People with Parkinson's disease, for example, often end up having tremors and being unable to move. One type of treatment involves drugs that change the way nerve cells communicate with each other. As part of another new treatment, doctors put tiny wires on the head that send electrical impulses into the patient's brain. "As soon as you put that in," Llinas says, "the person can move again."
Philip Kennedy works at Emory University in Atlanta. He has invented a kind of "thought control" to help severely paralyzed people communicate with the outside world. His invention, called a neurotrophic (NUUR-oh-TROW-fik) electrode, is a hollow glass cone filled with wires and chemicals. With an implanted electrode, a patient who can't move at all still can control the movement of a cursor across a computer screen.
Looking to the past
One way to help keep the medical field speeding into the future might be to cultivate an appreciation for the past. At least, that's what the folks at the Bakken museum think.
Modern-day medical equipment powered by electricity.
I recently visited the museum. There, Rhees and Kathleen Klehr, the museum's public relations manager, took me down to a huge padlocked room in the basement. This room is called "The Vault." Row upon row of its shelves were crammed with rare, old books about electricity. There were also early versions of pacemakers and hearing aids, and all sorts of weird devices. One was a shoe-store X-ray machine, powered by electricity. It could show you whether your foot fit comfortably into a new shoe.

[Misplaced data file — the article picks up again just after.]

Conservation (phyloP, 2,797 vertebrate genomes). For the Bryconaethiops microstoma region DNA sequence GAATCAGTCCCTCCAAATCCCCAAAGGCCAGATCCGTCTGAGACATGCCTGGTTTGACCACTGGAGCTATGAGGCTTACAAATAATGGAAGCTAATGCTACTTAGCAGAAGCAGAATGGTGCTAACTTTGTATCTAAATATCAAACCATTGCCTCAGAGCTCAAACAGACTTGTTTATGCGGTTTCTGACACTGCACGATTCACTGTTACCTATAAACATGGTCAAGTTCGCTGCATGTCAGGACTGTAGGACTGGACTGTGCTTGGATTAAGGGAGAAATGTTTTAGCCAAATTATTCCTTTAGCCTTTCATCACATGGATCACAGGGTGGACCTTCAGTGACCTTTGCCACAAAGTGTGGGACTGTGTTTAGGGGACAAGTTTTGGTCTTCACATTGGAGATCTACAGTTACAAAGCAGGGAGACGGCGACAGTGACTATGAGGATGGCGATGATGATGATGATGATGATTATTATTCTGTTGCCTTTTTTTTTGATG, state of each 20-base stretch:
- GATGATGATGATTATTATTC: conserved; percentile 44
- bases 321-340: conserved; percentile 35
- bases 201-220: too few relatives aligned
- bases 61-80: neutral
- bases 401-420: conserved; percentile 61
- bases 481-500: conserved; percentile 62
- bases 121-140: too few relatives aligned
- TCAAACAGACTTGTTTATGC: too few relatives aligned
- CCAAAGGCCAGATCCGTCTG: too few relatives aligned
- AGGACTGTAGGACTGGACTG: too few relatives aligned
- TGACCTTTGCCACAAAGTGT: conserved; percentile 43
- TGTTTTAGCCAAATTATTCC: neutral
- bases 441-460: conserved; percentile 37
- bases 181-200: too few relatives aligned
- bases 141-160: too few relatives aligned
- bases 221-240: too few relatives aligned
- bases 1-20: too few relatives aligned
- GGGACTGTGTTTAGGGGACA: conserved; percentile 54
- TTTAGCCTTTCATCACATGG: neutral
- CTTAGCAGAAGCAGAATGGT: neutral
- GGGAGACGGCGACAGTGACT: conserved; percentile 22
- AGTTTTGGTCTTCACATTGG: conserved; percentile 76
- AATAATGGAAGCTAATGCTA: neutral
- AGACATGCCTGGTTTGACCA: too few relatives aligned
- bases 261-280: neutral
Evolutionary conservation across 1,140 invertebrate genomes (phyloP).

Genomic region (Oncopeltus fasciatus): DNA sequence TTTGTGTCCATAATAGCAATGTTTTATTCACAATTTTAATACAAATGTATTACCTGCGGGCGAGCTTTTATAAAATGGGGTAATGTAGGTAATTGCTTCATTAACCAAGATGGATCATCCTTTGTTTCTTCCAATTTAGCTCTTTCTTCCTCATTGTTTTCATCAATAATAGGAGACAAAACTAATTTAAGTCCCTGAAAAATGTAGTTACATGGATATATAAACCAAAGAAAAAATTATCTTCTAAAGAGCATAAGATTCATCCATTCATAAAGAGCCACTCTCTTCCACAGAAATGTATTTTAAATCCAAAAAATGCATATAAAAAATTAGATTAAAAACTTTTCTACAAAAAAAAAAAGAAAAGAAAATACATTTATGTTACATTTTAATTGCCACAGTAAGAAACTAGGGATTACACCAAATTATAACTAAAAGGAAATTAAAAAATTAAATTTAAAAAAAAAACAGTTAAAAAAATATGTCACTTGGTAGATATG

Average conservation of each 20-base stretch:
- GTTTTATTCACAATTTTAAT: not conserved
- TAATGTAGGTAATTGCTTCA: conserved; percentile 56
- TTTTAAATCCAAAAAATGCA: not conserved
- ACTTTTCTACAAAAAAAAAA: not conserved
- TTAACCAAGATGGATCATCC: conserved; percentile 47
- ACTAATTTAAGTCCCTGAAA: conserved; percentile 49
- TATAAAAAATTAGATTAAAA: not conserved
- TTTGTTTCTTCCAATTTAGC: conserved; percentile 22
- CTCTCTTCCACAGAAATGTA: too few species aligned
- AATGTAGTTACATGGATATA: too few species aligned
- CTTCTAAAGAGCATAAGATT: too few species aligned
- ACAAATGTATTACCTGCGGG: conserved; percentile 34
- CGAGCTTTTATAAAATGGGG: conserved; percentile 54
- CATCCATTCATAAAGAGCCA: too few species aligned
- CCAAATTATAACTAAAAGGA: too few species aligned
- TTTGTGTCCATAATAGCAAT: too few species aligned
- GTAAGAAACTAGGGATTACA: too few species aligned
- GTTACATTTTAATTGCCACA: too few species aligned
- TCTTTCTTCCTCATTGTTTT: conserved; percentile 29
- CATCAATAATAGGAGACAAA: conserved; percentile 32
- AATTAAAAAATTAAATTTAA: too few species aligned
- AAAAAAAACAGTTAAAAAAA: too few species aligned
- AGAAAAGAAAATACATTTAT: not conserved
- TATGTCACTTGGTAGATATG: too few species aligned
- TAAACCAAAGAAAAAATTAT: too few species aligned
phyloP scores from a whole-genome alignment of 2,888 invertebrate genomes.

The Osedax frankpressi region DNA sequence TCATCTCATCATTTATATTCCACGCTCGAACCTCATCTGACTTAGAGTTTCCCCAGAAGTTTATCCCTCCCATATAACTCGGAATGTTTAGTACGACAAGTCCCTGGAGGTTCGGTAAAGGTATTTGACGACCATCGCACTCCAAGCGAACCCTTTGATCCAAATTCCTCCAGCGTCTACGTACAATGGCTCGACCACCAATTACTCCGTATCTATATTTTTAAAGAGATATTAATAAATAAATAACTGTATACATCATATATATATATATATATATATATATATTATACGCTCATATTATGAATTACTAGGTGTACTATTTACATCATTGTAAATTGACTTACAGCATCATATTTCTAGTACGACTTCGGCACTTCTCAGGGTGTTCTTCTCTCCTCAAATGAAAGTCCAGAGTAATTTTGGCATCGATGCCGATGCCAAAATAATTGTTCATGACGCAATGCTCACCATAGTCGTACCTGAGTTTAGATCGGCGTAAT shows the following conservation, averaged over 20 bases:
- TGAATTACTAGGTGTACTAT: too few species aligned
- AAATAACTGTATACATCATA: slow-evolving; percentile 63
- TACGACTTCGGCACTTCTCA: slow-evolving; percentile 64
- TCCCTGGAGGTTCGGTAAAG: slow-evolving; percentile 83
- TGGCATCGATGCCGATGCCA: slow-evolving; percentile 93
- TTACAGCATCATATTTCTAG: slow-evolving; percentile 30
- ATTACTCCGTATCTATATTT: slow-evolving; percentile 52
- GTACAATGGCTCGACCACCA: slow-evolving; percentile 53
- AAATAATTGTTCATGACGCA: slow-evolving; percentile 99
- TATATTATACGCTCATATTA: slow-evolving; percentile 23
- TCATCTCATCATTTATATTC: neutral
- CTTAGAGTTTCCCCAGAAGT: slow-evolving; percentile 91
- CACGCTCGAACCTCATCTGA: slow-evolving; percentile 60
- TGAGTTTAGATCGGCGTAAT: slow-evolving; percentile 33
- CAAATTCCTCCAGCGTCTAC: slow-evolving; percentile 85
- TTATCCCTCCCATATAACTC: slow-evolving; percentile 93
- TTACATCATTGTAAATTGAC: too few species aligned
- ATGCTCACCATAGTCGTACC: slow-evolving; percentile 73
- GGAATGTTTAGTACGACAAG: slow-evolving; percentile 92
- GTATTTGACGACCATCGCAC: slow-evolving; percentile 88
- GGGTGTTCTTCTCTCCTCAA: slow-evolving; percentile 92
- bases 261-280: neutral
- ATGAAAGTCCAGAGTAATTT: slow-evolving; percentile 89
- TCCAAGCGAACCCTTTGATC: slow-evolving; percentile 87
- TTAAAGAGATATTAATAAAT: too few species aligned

Upstairs, the exhibits included a tank of electric fish and Hopi dolls dedicated to the spirit of lightning.
There's also a whole room dedicated to a monster made famous in a book titled Frankenstein. Made from assorted human parts, the monster was brought to life by an electrical spark. When Mary Shelley wrote Frankenstein in 1818, electricity was still a relatively new idea, and people were fascinated by the possibilities of what they might be able to do with it.
Even today, the Frankenstein room, with its scary multimedia presentation, remains one of the Bakken's most popular exhibits, Klehr told me. "It's been centuries," she says, "and everyone is still excited about Frankenstein."
That's something you might keep in mind the next time a blackout strikes. Without electricity, those monsters under your bed might have a lot less power over you!